Rene Descartes is famous for the saying “I think therefore I am.” But recent research in neuroscience has revealed that this notion, called dualism—that our minds and bodies are separate—is inaccurate.
Those who meditate regularly likely already have some experiential understanding of the interdependence of mind and body. But whether or not you meditate, you may find the recent A Brief Guide to Embodied Cognition: Why You Are Not Your Brain by Samuel McNerney of interest.
Embodied cognition, the idea that the mind is not only connected to the body but that the body influences the mind, is one of the more counter-intuitive ideas in cognitive science. In sharp contrast is dualism, a theory of mind famously put forth by Rene Descartes in the 17th century when he claimed that “there is a great difference between mind and body, inasmuch as body is by nature always divisible, and the mind is entirely indivisible… the mind or soul of man is entirely different from the body.” In the proceeding centuries, the notion of the disembodied mind flourished. From it, western thought developed two basic ideas: reason is disembodied because the mind is disembodied and reason is transcendent and universal.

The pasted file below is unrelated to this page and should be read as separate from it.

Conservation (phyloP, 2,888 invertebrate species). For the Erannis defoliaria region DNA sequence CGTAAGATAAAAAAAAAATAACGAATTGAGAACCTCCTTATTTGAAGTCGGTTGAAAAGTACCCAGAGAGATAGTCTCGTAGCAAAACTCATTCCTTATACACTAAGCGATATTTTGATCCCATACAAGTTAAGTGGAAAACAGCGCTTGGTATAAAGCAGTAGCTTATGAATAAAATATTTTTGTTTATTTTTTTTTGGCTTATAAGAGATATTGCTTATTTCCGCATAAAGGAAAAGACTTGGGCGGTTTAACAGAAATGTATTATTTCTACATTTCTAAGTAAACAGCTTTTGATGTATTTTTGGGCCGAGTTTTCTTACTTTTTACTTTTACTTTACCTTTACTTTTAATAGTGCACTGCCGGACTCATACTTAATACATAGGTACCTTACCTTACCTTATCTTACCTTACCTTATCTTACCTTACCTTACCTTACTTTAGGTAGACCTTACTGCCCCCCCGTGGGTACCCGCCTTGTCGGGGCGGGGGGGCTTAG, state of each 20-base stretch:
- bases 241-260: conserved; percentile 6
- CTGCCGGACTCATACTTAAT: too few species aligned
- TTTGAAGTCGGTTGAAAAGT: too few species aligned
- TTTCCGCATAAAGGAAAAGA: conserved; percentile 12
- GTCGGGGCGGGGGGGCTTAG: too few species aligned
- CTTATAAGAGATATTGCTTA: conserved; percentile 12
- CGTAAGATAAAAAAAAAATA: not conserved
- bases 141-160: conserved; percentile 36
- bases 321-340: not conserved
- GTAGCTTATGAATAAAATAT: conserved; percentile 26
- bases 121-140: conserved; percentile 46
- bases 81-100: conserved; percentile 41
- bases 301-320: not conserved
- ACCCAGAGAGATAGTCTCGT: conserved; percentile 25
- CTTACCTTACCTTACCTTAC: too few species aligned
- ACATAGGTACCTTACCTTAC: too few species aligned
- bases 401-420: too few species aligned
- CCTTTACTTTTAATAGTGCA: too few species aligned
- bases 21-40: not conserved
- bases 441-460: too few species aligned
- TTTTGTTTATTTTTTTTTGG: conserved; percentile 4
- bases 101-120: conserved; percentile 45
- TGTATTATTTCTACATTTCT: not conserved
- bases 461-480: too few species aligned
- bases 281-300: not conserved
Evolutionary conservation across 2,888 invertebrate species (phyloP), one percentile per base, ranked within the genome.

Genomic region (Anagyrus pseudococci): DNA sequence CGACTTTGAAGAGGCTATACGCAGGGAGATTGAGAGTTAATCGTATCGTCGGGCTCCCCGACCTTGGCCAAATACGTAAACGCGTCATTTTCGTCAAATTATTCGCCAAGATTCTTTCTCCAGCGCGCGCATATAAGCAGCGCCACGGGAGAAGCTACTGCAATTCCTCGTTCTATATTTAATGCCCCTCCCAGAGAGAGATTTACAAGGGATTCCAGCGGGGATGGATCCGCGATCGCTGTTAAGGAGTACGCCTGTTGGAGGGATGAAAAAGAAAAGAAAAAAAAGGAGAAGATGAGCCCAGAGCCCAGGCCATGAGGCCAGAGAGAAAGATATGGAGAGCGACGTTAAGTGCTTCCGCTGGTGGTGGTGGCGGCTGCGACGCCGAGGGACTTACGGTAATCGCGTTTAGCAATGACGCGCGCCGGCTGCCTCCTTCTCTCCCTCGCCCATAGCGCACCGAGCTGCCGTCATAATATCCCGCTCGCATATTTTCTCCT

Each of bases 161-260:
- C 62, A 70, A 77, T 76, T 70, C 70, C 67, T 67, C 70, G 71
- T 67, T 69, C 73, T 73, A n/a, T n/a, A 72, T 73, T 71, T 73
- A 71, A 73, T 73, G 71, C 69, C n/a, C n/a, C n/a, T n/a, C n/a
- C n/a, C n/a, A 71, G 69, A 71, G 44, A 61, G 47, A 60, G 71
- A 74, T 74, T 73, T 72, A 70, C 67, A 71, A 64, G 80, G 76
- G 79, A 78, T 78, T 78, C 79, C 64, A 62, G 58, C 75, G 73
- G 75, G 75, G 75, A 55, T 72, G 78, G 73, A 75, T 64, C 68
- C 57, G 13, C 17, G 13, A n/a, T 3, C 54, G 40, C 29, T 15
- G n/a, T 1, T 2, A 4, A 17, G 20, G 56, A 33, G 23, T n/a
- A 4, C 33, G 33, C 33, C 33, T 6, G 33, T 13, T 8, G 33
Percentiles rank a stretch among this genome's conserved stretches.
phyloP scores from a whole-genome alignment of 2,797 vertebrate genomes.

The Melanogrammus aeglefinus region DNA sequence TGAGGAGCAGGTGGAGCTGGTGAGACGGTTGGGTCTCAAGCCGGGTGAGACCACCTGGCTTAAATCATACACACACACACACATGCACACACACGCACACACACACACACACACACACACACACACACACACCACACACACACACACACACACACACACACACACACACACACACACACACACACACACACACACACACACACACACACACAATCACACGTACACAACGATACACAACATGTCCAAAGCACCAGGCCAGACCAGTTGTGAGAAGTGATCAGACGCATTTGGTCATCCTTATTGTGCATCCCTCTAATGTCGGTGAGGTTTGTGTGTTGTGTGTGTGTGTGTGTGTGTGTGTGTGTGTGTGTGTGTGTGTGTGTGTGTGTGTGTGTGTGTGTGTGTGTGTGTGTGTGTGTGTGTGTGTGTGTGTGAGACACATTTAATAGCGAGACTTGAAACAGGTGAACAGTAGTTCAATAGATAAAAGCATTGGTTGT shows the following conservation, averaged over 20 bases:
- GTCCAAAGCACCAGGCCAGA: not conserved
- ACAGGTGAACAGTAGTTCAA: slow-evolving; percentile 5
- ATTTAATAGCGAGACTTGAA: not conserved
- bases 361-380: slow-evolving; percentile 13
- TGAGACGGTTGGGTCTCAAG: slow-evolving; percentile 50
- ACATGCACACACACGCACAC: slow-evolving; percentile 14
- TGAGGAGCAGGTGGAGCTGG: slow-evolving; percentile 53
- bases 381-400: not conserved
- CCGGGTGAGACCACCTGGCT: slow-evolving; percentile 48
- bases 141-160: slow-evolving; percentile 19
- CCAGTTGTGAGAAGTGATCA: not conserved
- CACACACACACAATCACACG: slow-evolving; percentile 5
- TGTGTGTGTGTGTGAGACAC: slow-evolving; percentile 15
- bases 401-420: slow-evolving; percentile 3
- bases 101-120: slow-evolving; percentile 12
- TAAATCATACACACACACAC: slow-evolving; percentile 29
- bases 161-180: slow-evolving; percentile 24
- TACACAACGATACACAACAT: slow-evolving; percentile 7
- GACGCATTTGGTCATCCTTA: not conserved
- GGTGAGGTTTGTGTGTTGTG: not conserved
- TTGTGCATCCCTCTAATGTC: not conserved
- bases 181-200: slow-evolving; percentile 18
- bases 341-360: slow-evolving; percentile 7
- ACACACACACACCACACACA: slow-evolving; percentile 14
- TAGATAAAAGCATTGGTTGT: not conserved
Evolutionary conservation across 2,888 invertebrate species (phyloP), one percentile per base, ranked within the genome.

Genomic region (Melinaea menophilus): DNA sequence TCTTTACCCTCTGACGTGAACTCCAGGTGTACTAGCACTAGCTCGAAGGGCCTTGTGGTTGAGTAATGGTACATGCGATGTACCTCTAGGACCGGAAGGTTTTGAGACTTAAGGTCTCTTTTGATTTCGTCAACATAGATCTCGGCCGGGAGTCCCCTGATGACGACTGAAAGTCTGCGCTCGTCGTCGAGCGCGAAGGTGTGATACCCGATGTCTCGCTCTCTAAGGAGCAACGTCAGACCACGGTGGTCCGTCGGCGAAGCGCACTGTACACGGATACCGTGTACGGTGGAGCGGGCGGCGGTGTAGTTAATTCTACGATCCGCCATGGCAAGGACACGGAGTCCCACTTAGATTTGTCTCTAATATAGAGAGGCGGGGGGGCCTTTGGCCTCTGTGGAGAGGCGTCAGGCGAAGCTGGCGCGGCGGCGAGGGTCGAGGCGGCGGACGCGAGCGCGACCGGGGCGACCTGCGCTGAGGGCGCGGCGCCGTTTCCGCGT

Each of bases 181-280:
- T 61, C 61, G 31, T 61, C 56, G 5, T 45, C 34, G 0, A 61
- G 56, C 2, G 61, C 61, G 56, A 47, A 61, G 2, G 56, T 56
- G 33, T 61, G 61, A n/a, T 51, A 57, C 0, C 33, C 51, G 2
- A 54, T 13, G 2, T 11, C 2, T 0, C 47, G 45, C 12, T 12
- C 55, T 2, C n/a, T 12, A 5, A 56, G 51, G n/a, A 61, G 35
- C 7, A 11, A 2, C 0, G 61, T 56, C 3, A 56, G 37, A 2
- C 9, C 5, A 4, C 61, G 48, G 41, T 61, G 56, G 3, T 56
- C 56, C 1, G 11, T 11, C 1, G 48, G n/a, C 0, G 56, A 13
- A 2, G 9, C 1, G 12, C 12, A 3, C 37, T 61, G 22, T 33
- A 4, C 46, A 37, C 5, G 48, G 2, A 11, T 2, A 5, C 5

You can read the rest of the article on the Scientific American website.
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Rabbi Mark Sameth is the spiritual leader of Pleasantville Community Synagogue (Joyful Judaism!) an inclusive progressive synagogue–with members from twenty towns, villages and cities all across Westchester. Read The New York Times article. Weekly meditation at the synagogue every Saturday morning at 9 am is open to the public. Everyone is welcome and warmly invited.